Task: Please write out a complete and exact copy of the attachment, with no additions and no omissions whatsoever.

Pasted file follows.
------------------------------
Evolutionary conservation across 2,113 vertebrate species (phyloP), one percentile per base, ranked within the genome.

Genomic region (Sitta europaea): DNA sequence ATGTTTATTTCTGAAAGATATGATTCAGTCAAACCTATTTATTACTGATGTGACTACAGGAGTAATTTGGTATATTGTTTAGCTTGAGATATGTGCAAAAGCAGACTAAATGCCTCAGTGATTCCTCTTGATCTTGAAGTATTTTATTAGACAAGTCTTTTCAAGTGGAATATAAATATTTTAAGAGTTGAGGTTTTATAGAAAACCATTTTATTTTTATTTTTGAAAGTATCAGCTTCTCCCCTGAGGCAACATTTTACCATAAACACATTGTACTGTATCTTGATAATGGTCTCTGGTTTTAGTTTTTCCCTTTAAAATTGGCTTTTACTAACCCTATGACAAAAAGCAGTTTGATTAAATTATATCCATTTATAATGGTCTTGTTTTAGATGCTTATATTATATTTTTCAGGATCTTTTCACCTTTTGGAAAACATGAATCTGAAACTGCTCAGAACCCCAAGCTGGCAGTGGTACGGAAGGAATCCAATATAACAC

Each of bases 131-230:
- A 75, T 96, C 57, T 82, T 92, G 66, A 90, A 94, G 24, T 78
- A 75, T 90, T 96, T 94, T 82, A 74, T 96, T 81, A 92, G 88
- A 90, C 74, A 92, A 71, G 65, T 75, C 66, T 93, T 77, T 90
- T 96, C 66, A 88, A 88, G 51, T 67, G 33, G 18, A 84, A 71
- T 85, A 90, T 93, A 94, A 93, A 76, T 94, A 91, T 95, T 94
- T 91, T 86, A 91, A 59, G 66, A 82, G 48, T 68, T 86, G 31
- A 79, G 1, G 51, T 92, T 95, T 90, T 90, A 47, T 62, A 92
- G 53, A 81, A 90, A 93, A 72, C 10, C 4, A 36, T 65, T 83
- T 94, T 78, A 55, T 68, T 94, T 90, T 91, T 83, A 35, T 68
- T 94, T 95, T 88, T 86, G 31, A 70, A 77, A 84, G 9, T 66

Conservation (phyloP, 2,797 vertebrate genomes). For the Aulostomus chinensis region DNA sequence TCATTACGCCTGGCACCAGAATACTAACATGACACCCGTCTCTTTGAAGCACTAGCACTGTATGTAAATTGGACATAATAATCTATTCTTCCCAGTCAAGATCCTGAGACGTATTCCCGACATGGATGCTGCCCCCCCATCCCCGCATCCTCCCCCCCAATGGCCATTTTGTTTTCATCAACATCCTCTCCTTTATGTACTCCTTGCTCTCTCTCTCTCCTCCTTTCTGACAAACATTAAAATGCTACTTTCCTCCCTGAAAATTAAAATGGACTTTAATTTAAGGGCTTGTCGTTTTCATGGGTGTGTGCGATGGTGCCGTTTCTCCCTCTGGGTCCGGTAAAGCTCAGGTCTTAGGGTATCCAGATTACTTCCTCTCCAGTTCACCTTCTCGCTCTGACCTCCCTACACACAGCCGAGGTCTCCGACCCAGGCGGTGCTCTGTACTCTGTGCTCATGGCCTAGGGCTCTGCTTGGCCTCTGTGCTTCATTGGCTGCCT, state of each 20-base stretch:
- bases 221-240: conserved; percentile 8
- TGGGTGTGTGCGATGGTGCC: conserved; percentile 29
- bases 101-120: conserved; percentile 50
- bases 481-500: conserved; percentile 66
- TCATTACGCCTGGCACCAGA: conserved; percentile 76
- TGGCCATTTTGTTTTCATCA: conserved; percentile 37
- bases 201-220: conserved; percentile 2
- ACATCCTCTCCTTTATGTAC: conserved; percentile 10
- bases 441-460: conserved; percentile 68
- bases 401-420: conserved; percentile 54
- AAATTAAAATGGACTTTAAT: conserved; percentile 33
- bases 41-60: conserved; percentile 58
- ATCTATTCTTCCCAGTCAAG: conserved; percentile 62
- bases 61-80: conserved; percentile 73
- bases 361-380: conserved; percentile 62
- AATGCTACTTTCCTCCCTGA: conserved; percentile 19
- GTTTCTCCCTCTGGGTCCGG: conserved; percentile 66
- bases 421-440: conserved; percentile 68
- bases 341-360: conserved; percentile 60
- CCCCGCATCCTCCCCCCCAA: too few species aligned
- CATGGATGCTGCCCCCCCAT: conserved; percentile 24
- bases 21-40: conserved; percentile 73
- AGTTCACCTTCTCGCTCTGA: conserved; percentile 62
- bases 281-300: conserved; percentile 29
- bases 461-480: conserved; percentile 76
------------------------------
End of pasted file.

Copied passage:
Evolutionary conservation across 2,113 vertebrate species (phyloP), one percentile per base, ranked within the genome.

Genomic region (Sitta europaea): DNA sequence ATGTTTATTTCTGAAAGATATGATTCAGTCAAACCTATTTATTACTGATGTGACTACAGGAGTAATTTGGTATATTGTTTAGCTTGAGATATGTGCAAAAGCAGACTAAATGCCTCAGTGATTCCTCTTGATCTTGAAGTATTTTATTAGACAAGTCTTTTCAAGTGGAATATAAATATTTTAAGAGTTGAGGTTTTATAGAAAACCATTTTATTTTTATTTTTGAAAGTATCAGCTTCTCCCCTGAGGCAACATTTTACCATAAACACATTGTACTGTATCTTGATAATGGTCTCTGGTTTTAGTTTTTCCCTTTAAAATTGGCTTTTACTAACCCTATGACAAAAAGCAGTTTGATTAAATTATATCCATTTATAATGGTCTTGTTTTAGATGCTTATATTATATTTTTCAGGATCTTTTCACCTTTTGGAAAACATGAATCTGAAACTGCTCAGAACCCCAAGCTGGCAGTGGTACGGAAGGAATCCAATATAACAC

Each of bases 131-230:
- A 75, T 96, C 57, T 82, T 92, G 66, A 90, A 94, G 24, T 78
- A 75, T 90, T 96, T 94, T 82, A 74, T 96, T 81, A 92, G 88
- A 90, C 74, A 92, A 71, G 65, T 75, C 66, T 93, T 77, T 90
- T 96, C 66, A 88, A 88, G 51, T 67, G 33, G 18, A 84, A 71
- T 85, A 90, T 93, A 94, A 93, A 76, T 94, A 91, T 95, T 94
- T 91, T 86, A 91, A 59, G 66, A 82, G 48, T 68, T 86, G 31
- A 79, G 1, G 51, T 92, T 95, T 90, T 90, A 47, T 62, A 92
- G 53, A 81, A 90, A 93, A 72, C 10, C 4, A 36, T 65, T 83
- T 94, T 78, A 55, T 68, T 94, T 90, T 91, T 83, A 35, T 68
- T 94, T 95, T 88, T 86, G 31, A 70, A 77, A 84, G 9, T 66

Conservation (phyloP, 2,797 vertebrate genomes). For the Aulostomus chinensis region DNA sequence TCATTACGCCTGGCACCAGAATACTAACATGACACCCGTCTCTTTGAAGCACTAGCACTGTATGTAAATTGGACATAATAATCTATTCTTCCCAGTCAAGATCCTGAGACGTATTCCCGACATGGATGCTGCCCCCCCATCCCCGCATCCTCCCCCCCAATGGCCATTTTGTTTTCATCAACATCCTCTCCTTTATGTACTCCTTGCTCTCTCTCTCTCCTCCTTTCTGACAAACATTAAAATGCTACTTTCCTCCCTGAAAATTAAAATGGACTTTAATTTAAGGGCTTGTCGTTTTCATGGGTGTGTGCGATGGTGCCGTTTCTCCCTCTGGGTCCGGTAAAGCTCAGGTCTTAGGGTATCCAGATTACTTCCTCTCCAGTTCACCTTCTCGCTCTGACCTCCCTACACACAGCCGAGGTCTCCGACCCAGGCGGTGCTCTGTACTCTGTGCTCATGGCCTAGGGCTCTGCTTGGCCTCTGTGCTTCATTGGCTGCCT, state of each 20-base stretch:
- bases 221-240: conserved; percentile 8
- TGGGTGTGTGCGATGGTGCC: conserved; percentile 29
- bases 101-120: conserved; percentile 50
- bases 481-500: conserved; percentile 66
- TCATTACGCCTGGCACCAGA: conserved; percentile 76
- TGGCCATTTTGTTTTCATCA: conserved; percentile 37
- bases 201-220: conserved; percentile 2
- ACATCCTCTCCTTTATGTAC: conserved; percentile 10
- bases 441-460: conserved; percentile 68
- bases 401-420: conserved; percentile 54
- AAATTAAAATGGACTTTAAT: conserved; percentile 33
- bases 41-60: conserved; percentile 58
- ATCTATTCTTCCCAGTCAAG: conserved; percentile 62
- bases 61-80: conserved; percentile 73
- bases 361-380: conserved; percentile 62
- AATGCTACTTTCCTCCCTGA: conserved; percentile 19
- GTTTCTCCCTCTGGGTCCGG: conserved; percentile 66
- bases 421-440: conserved; percentile 68
- bases 341-360: conserved; percentile 60
- CCCCGCATCCTCCCCCCCAA: too few species aligned
- CATGGATGCTGCCCCCCCAT: conserved; percentile 24
- bases 21-40: conserved; percentile 73
- AGTTCACCTTCTCGCTCTGA: conserved; percentile 62
- bases 281-300: conserved; percentile 29
- bases 461-480: conserved; percentile 76